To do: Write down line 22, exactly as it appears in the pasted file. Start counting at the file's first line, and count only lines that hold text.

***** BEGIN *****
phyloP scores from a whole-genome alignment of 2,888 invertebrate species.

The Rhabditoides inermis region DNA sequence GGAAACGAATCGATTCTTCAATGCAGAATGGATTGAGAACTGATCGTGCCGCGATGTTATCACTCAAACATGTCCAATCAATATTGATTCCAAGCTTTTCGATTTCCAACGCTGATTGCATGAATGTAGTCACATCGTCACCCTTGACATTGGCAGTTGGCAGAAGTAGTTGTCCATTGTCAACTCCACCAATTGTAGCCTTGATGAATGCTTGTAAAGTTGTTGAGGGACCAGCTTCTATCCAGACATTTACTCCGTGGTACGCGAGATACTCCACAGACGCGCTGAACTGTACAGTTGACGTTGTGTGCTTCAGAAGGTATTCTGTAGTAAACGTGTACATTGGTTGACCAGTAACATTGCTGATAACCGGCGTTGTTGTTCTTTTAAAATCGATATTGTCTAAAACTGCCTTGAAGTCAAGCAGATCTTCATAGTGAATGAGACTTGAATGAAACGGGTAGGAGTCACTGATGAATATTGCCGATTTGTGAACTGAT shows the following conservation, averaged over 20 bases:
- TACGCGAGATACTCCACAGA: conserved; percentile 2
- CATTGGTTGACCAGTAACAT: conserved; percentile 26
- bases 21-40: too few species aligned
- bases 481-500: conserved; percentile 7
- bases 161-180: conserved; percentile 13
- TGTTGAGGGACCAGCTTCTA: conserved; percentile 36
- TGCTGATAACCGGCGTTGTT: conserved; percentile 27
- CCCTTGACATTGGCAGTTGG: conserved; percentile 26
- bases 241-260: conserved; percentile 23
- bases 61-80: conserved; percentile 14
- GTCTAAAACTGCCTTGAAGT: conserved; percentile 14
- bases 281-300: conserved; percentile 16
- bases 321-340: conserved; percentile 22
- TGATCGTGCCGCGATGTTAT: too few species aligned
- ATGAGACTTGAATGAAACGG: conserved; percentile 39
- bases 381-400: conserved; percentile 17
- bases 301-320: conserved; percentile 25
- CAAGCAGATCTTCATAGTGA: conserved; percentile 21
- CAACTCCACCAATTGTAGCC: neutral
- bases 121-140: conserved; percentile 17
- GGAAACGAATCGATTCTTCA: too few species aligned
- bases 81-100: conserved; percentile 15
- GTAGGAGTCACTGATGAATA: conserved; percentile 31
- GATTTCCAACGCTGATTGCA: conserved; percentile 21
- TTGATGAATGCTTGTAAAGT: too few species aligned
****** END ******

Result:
- bases 121-140: conserved; percentile 17